Open Access

Cognitive remediation, brain function and central coherence: an anorexia nervosa pilot study

  • Leon Fonville1,
  • Vincent Giampietro2,
  • Helen Davies1,
  • Naima Lounes1,
  • Andrew Simmons2, 3,
  • Steven Williams2, 3 and
  • Kate Tchanturia1, 4Email author
Annals of General Psychiatry201413:25

https://doi.org/10.1186/s12991-014-0025-z

Received: 10 June 2014

Accepted: 1 September 2014

Published: 16 September 2014

Abstract

Objectives

Cognitive remediation therapy (CRT) for anorexia nervosa (AN) is an intervention designed to improve the thinking processes of AN patients as well as their general cognitive functioning. While previous behavioural studies have shown promising results, no studies to date have assessed the neuronal effects of CRT in AN.

Methods

In this study, nine patients and fourteen healthy controls (HC) performed a variant of the embedded figures test (EFT) during functional magnetic resonance imaging at two separate occasions to assess central coherence. Patients received 10 sessions of CRT in between scans, and controls did not receive any training.

Results

While both groups showed improvement on the task over time, there was no indication of greater improvement in performance after CRT. Neuroimaging data did reveal that on complex embedded figures (CEF), those with AN showed a stronger decrease in task-related activation during the follow-up scan in the fusiform gyrus and middle occipital gyrus as well as greater task-related deactivation in the medial frontal gyrus extending into the precuneus.

Conclusions

This greater neural efficiency in AN after CRT could be indicative of successfully adopting a more global strategy on the EFT and suggests that CRT affects central coherence on a neural level.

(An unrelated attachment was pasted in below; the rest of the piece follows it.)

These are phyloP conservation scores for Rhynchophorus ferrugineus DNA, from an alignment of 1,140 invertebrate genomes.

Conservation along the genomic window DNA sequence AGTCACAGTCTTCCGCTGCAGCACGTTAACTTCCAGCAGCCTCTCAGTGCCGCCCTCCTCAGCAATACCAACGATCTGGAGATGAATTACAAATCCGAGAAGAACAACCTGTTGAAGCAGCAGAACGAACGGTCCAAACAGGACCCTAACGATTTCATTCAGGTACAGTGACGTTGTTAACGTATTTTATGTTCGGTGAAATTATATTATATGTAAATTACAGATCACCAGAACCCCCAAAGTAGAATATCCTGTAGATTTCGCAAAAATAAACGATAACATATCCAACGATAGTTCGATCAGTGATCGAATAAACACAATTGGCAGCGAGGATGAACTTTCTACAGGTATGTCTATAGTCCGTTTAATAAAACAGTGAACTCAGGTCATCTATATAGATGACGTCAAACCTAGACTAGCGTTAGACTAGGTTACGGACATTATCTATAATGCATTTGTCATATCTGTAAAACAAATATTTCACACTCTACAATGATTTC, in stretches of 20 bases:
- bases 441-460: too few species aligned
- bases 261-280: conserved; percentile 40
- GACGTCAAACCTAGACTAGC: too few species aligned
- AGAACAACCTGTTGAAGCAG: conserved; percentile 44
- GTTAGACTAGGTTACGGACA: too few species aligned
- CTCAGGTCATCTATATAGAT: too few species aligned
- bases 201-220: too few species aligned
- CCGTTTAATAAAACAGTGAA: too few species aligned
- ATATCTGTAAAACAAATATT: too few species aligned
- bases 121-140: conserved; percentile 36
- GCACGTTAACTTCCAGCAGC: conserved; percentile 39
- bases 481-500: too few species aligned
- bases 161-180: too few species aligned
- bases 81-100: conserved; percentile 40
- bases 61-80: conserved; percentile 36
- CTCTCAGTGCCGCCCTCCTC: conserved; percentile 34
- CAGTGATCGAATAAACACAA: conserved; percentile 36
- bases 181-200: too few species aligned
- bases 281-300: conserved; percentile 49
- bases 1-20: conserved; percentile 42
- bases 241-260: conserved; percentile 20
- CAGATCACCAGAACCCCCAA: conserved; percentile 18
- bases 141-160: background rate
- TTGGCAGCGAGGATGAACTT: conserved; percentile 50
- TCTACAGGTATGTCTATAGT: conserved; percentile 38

Keywords

Anorexia fMRI Cognitive remediation therapy Attention to detail Central coherence

Introduction

Anorexia nervosa (AN) is a psychiatric disorder that affects almost 1% of young women [1] and is associated with high mortality rates [2] and poor prognosis [3]. Treatment is often problematic [4] with high drop-out rates and limited acceptance and adherence to treatment. This is often attributed to the inflexible and obsessional cognitive style found in patients [5].

Previous research has suggested a neurocognitive profile illustrating inefficiencies in cognitive flexibility, attention, central coherence, social cognition and long-term and visuospatial memory [6]-[9], but these neuropsychological processes are generally not addressed in treatment. Cognitive remediation therapy (CRT) aims to raise awareness of thinking styles and to improve strategies through series of exercises designed to develop a more flexible and global thinking style [6],[9]. CRT has been implemented in individual and group settings, both for outpatients and inpatients, with promising results (for review, see [10]). This is illustrated by reports of positive qualitative feedback [11], low drop-out rates [12] and medium to large effect size improvements in cognitive task performance [13].

To date, there have been no studies that have assessed the effects of CRT in AN using neuroimaging. Studies of CRT in schizophrenia have reported improvements in domains such as working memory, attention, social cognition and reasoning, alongside changes in brain activation [14]-[17] as well as preservation of brain structure and volume [17],[18].